The graphics are also cleverly designed. At first glance, the game has a very minimalist feel to the graphic design, but this isn’t the case. Color schemes are meaningful and tell you everything you need to know at a glance. Glowing blue surfaces are good and give you a double jump charge. Glowing red surfaces are bad, and kill you if you touch them. Sand is dull tan and cannot be touched, but no other surface shares that color, so that color becomes etched in your mind as a dangerous area to avoid, much like the glowing red. Anobi glows with different colors, orange for one jump, blue for two, letting you know what charge you’ve gained. And the different Anobi skins that can be unlocked are every bit as intuitive and whimsical as the base skin.
Glyph is a seamlessly crafted game. Everything you hear and see on the screen tells you something useful in the most unintrusive way possible, and this makes the game very easy to interpret. This is crucial because sometimes the only difference between success and failure is knowing immediately whether or not you still have your double jump left in the middle of a 100 mile per hour leap through the air.
There are very few actual mechanics in the game. You can jump when you have an orange charge. You can double jump when you have a blue charge. Hitting any surface gives you back your orange charge while hitting a glowing blue surface gives you your blue charge as well. You can glide through the air once per jump, after which you must hit a surface to regain the glide ability. Finally, you can stop all movement immediately and pound directly down to the ground, to the location shown by the shadow under you.
That’s it. That’s all the mechanics you have control of as the player. It sounds simple. But in practice, there’s so much more to it. Momentum is conserved between jumps. The glide can be used to redirect you in midair while giving your jump more distance. Slamming directly down onto one of the dreaded slanted surfaces inevitably kills you by launching you sideways into the sand, while slamming into a bouncy surface bounces you back up at even greater heights. You can climb vertical surfaces by repeatedly jumping and bumping back into the surface. Mastery feels good because the same basic mechanics interact with the physics engine of the game and the clever level designs to make you feel like an acrobatic genius.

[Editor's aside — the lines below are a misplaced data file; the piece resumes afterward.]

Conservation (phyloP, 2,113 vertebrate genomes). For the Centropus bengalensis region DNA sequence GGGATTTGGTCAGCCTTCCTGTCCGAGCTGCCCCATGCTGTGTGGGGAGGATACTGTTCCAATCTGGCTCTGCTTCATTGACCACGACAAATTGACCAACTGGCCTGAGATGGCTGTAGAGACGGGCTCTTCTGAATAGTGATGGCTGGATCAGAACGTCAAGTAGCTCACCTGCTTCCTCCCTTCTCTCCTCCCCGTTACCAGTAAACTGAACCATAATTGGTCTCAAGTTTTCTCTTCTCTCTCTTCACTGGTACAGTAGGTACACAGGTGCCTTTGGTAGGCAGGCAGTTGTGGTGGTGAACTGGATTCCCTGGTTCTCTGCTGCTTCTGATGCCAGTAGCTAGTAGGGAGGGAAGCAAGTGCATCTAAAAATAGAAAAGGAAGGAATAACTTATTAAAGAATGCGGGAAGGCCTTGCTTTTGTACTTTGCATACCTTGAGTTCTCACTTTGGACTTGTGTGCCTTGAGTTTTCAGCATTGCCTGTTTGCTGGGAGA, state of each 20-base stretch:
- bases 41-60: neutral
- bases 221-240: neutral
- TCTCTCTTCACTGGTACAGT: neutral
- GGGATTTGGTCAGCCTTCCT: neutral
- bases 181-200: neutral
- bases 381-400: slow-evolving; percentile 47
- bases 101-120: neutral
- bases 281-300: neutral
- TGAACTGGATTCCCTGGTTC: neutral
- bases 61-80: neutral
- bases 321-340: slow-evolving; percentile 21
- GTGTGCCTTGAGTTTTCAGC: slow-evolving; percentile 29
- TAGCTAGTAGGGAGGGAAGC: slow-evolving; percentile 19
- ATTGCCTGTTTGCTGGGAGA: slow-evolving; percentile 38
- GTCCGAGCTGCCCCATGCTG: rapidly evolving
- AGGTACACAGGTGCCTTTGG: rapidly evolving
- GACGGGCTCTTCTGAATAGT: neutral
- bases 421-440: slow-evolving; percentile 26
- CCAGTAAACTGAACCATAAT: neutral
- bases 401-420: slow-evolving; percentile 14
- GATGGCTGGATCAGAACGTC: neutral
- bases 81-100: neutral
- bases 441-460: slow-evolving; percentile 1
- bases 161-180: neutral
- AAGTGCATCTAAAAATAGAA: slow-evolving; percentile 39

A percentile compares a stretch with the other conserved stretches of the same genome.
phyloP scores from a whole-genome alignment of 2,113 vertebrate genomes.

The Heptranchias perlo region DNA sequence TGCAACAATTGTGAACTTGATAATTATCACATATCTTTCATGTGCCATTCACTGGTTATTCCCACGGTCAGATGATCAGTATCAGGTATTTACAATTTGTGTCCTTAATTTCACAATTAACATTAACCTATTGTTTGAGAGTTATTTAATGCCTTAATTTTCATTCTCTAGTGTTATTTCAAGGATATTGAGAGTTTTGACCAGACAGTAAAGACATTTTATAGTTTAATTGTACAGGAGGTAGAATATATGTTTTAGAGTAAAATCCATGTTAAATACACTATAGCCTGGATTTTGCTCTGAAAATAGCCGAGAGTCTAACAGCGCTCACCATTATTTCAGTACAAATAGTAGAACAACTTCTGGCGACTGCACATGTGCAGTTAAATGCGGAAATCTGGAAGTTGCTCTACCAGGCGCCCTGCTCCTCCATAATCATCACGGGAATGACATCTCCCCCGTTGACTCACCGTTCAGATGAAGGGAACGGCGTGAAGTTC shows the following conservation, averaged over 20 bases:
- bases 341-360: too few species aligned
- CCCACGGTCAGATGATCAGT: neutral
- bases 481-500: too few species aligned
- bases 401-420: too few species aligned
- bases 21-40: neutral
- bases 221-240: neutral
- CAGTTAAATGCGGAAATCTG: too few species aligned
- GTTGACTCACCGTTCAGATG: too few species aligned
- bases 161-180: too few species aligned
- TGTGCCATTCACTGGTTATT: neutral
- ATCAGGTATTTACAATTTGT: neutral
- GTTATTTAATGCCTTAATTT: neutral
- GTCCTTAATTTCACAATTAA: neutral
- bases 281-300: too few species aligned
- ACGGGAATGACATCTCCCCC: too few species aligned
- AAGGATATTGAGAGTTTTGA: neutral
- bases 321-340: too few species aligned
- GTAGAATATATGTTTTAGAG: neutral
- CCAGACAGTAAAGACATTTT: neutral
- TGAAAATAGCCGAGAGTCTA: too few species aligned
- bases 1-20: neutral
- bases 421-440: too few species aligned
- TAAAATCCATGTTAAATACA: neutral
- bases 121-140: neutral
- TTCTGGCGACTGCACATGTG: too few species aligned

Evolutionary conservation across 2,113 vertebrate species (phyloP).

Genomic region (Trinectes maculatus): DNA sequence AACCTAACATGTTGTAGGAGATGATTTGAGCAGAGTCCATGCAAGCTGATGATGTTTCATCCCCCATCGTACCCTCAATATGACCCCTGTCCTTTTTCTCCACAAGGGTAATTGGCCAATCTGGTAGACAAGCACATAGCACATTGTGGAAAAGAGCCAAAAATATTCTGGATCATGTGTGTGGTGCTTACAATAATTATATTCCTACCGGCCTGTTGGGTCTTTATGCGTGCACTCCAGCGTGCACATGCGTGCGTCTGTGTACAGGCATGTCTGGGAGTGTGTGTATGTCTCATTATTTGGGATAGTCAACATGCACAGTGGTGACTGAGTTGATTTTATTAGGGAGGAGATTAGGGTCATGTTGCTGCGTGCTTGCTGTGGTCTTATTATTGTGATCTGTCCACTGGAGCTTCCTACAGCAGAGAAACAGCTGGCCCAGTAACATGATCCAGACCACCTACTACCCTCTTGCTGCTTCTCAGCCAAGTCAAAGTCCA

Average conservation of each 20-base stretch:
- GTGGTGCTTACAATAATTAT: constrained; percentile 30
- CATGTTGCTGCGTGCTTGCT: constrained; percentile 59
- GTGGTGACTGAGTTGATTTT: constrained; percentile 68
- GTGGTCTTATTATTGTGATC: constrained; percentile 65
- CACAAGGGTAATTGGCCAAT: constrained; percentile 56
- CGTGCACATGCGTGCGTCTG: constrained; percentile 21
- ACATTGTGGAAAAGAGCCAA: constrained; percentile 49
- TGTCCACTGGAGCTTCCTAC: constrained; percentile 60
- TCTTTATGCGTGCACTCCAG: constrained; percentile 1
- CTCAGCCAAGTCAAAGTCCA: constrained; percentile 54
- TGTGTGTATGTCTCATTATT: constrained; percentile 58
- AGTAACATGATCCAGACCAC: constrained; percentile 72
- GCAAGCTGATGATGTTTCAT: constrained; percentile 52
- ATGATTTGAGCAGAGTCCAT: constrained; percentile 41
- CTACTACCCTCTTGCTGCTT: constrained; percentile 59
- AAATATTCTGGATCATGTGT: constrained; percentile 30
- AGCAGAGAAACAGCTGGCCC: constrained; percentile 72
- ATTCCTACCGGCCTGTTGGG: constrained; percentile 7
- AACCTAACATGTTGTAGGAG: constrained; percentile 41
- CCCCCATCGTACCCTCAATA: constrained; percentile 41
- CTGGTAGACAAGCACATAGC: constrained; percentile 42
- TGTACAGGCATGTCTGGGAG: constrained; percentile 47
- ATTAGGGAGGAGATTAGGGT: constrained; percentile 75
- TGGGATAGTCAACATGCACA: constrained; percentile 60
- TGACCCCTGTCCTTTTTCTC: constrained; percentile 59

While there are enemy creatures, they function less as combat encounters and more as a different aspect of platforming. Some enemies blast you horizontally in a direction, which can either launch you into the sand or up a slanted wall far into the air without using a jump charge, giving you massive additional range on a jump. There are several types of enemies, but the same color code rules apply, meaning you know immediately what the enemy does and what to pay attention to.
Overall, I had a blast playing Glyph. Failing never felt bad because I could sense that I was the one doing something wrong, and succeeding at a challenge I was struggling with was immensely rewarding. Glyph’s world has so much charm that each new level unlocked brings fresh excitement, while returning to the hub world feels like a return to a serene sanctuary to collect yourself. It’s a beautiful and masterfully crafted game, and I cannot recommend it enough.
If you’re on the fence, Bolverk Games has released a demo of Glyph to showcase the gameplay style, and it does a good job of showing you what to expect from the full game. I hope you give it a try, and support a really great game.